Impunity rises from the ashes ? : the extent of the Rome Statute's jurisdiction in the event of state succession
Paul T. Babcock
Host item entries:
Indiana international and comparative law review, Vol. 25, no. 3, 2015, p. 461-492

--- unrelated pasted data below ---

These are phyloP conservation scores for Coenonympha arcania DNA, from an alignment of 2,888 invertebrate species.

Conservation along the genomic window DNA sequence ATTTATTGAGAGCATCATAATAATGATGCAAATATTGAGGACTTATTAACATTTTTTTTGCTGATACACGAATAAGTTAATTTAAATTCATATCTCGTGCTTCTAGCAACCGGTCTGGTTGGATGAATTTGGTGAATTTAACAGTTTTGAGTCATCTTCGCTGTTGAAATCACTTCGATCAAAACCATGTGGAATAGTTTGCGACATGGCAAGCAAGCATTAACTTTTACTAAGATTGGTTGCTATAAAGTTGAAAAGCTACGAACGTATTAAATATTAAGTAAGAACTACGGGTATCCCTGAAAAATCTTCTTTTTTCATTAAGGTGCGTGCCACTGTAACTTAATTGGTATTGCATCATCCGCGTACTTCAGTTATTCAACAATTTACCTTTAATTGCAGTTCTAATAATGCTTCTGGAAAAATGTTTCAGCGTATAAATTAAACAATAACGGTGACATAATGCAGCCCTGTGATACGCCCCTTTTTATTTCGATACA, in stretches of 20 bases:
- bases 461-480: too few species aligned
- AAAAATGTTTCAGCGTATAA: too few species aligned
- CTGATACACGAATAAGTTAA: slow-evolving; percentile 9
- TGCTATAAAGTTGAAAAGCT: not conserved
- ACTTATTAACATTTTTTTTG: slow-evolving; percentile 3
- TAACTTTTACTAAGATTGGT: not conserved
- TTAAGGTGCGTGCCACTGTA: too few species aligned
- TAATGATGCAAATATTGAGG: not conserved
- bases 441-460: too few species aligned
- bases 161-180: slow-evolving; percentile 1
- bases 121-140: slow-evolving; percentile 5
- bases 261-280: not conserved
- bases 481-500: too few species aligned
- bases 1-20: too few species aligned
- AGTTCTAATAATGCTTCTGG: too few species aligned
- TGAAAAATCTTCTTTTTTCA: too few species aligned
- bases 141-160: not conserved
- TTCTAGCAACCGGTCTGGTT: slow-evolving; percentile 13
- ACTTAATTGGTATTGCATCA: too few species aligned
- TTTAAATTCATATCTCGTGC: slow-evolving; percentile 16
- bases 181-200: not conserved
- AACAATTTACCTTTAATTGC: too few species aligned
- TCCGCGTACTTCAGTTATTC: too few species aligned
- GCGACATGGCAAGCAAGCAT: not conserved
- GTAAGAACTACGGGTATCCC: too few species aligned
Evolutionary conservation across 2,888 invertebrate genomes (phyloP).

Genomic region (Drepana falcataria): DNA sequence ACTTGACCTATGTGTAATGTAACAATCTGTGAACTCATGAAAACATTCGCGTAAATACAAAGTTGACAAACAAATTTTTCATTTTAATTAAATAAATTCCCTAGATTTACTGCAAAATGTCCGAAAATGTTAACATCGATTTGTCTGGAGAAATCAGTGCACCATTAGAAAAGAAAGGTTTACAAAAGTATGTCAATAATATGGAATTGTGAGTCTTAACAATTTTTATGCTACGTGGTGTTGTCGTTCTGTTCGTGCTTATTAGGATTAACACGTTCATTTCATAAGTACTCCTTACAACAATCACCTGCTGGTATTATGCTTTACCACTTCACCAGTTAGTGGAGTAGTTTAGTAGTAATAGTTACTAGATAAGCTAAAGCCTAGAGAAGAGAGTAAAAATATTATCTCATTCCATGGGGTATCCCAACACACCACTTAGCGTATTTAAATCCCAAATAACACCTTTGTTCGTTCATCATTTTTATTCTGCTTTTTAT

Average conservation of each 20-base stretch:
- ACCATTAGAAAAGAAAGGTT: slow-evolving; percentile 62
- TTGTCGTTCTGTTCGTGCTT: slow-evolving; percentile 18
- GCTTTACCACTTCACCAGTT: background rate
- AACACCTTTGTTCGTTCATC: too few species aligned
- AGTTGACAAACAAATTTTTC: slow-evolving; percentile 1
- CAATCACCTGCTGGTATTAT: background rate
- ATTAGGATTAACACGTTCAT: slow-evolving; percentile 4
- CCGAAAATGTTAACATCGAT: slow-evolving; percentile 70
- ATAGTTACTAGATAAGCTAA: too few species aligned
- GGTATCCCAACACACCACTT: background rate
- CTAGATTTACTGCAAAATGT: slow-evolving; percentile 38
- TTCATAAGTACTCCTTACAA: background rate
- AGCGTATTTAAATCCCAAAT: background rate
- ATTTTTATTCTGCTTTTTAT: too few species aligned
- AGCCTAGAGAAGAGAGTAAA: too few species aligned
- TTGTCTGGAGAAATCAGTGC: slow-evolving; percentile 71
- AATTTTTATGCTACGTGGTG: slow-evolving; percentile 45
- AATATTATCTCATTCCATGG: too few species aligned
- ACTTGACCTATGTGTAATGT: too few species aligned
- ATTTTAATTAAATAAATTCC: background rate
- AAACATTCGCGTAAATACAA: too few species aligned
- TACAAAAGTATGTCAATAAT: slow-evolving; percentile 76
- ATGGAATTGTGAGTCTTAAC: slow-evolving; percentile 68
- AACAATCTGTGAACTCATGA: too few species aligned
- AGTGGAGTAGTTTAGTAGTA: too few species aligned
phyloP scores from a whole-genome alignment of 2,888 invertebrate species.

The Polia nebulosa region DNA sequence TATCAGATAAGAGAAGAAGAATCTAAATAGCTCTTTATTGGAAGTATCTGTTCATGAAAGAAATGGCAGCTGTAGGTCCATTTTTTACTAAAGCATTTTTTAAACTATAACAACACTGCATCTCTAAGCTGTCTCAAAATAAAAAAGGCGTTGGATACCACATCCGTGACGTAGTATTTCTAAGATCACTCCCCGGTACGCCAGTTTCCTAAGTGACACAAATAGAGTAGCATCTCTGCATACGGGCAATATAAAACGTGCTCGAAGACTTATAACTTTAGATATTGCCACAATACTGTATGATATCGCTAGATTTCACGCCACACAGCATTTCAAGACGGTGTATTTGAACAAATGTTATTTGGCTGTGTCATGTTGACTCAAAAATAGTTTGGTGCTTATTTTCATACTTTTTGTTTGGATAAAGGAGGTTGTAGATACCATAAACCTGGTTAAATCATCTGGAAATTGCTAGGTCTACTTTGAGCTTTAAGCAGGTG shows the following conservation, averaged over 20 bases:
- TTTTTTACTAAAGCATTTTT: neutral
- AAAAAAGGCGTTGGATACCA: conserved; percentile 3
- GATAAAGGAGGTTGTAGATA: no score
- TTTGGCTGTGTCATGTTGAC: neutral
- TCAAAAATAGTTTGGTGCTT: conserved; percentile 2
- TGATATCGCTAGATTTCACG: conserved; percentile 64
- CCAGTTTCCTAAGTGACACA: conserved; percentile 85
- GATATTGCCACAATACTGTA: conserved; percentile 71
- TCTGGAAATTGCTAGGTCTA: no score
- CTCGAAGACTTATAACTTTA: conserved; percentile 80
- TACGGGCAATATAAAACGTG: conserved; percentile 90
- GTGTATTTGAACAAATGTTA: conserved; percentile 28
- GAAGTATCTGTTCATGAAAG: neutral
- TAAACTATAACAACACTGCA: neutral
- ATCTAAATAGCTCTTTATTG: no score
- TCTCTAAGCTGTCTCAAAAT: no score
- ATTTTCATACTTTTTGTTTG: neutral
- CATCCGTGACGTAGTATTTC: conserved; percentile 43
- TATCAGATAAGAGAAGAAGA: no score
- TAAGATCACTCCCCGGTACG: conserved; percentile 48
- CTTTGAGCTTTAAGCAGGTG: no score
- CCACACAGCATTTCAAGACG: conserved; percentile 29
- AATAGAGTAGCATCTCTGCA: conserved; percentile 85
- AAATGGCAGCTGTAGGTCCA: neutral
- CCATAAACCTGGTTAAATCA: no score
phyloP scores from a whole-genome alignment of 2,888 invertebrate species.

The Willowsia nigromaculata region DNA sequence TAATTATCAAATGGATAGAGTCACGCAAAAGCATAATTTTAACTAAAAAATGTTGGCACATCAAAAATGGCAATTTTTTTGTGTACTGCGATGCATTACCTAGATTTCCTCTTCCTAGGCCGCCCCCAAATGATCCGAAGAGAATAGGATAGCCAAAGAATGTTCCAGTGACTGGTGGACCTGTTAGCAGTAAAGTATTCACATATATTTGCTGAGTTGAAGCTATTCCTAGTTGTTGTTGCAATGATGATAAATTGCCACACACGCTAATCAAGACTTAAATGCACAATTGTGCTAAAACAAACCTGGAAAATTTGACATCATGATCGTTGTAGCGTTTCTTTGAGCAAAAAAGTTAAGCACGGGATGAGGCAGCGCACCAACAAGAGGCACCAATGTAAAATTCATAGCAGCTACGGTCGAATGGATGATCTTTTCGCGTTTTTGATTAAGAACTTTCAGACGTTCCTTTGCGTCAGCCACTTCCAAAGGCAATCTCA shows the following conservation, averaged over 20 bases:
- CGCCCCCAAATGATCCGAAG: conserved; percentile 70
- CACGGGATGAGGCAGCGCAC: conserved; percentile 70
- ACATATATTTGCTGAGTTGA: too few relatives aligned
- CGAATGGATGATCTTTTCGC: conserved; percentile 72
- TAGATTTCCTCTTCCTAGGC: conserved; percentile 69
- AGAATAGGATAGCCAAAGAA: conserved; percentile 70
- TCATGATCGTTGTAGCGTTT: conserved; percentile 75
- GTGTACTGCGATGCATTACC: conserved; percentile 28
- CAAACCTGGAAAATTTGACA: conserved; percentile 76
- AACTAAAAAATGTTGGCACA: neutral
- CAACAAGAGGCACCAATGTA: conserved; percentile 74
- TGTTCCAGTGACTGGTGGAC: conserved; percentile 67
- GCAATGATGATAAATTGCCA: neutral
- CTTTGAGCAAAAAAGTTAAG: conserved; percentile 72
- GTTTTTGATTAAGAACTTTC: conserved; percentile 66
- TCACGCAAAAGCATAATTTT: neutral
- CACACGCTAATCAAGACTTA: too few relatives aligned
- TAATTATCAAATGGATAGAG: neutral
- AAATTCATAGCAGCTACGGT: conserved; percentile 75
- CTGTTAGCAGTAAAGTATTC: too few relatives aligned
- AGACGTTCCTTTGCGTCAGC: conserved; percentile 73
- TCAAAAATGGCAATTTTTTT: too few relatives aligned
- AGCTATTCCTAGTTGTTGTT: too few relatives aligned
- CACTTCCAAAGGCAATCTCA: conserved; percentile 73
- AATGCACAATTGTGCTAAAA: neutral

The International Criminal Court (ICC) deterrence effect in situations of armed conflict extends only to the reach of its jurisdiction. State succession, which often involves massive human rights violations, casts doubt on the jurisdiction of the Court and the protection it offers because of questions regarding the continuity of treaty obligations, including those under the Rome Statute, formerly binding upon the predecessor State. This article argues that customary international law supports the continued application of the Rome Statute in instances of State succession because the treaty articulates the necessary human rights and humanitarian law principles to fall under the customary international law rule for the continuation of human rights and humanitarian law treaties.